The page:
As for Douglas County, a recent report found that Black, Native American, and Hispanic residents are incarcerated at “disproportionately high rates.” Black residents are incarcerated at a rate 4.7 times higher than white residents and are incarcerated for 22% longer, while Native American inmates are incarcerated for 35% longer. While clarifying, these disparities don’t speak to the injustice of incarceration itself. The vast majority of those behind bars are locked up for petty crimes, many of which shouldn’t be crimes in the first place, and in the case of pretrial detention in jails, inmates are often behind bars for alleged crimes that they are ultimately found innocent of.
As many activists have noted, a budget is a moral document that expresses the values of a community and whose interests are being served. What does it say about our community that nearly 20 times more money is spent on police than on social services for the most vulnerable? What does it say that 100 times more money is spent on vehicles for the police than on food for the hungry? What does it say that tens of millions of dollars are being funneled into policing and incarceration every year by both the city and county?
To state the point one more time, unequivocally, in light of just a cursory recapitulation of the history of policing and racial capitalism in America and the form it has taken here in Lawrence, reform has failed. It is time to abolish the police and dismantle the carceral state. What Lawrence is in need of is not more violence and punishment, but rather community care and harm reduction. By defunding the police department, millions of dollars can be reinvested in affordable housing, schools, mental health services, and free public transit.
Defunding the police is just one part of reimagining public safety and community care in the struggle for racial and economic justice. The City Commission, and County Commission, must also end plans to expand the jail, remove SROs from Lawrence schools, decriminalize homelessness by repealing local camping ordinances, empty the county jail of all non-violent offenders, and refuse all cooperation with Immigration and Customs Enforcement (ICE). A community with housing for all, thriving public schools, rapid green transit, and first responders who provide care not punishment is possible.
As the city faces falling revenue in the wake of the coronavirus pandemic, instead of slashing spending on necessary public services the demand for police defunding provides the commission with an easy solution. By defunding the police department, the city can both meet budget shortfalls, which will primarily come from falling sales tax revenue, and fight injustice, all while avoiding imposing harsh austerity on residents that are already reeling from unemployment and a public health crisis that disproportionately impacts Black communities.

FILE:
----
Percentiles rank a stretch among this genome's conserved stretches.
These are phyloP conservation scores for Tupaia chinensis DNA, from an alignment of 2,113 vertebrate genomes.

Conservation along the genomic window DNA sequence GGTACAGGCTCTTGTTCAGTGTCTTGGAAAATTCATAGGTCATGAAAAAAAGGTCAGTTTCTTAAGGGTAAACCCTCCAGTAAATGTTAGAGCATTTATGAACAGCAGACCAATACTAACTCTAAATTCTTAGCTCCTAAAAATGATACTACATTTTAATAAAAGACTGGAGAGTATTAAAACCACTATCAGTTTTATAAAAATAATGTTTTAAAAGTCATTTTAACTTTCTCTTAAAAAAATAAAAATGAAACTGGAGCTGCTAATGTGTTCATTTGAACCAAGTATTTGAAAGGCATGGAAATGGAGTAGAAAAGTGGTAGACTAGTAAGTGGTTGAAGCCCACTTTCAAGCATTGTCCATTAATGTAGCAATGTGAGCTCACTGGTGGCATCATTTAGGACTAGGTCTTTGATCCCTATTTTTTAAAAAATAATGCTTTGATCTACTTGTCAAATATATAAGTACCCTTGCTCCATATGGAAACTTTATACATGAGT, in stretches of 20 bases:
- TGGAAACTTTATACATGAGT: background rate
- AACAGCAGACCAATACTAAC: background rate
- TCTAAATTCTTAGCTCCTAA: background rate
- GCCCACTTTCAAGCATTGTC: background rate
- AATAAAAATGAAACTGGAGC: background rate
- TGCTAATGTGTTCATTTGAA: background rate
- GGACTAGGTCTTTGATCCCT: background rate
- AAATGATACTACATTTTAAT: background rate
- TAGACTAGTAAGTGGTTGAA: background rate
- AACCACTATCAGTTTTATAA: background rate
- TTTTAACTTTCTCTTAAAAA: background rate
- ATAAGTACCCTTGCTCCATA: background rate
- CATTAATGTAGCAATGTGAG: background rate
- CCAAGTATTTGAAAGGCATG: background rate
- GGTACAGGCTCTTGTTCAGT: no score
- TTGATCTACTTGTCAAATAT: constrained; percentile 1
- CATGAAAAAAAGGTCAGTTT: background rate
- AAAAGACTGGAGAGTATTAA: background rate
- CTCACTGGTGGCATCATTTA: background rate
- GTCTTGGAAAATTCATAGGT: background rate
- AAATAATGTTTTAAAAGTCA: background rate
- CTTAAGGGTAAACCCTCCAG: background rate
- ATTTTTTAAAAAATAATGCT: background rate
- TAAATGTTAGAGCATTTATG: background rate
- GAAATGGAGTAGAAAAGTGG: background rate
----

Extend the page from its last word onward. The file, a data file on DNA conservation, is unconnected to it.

County commissioners, for their part, have asked the City Commission to provide guidance on how it plans to keep the jail population below capacity following the Covid-19 pandemic. Again, defunding and decriminalization provide the answer, and yet these types of statements from both county and city commissioners elide their responsibility as elected representatives in crafting public policy and determining social outcomes. Ordinances and budgets are made by someone after all. What is considered crime, how it is enforced, and the number of people behind bars are not natural facts of life but the direct result of political decisions.
Martin Luther King Jr. wrote from Birmingham jail in 1963, “I have almost reached the regrettable conclusion that the Negro’s great stumbling block in his stride toward freedom is not the White Citizen’s Counciler or the Ku Klux Klanner, but the white moderate, who is more devoted to “order” than to justice; who prefers a negative peace which is the absence of tension to a positive peace which is the presence of justice.” And so it still is here in Lawrence at this historical juncture.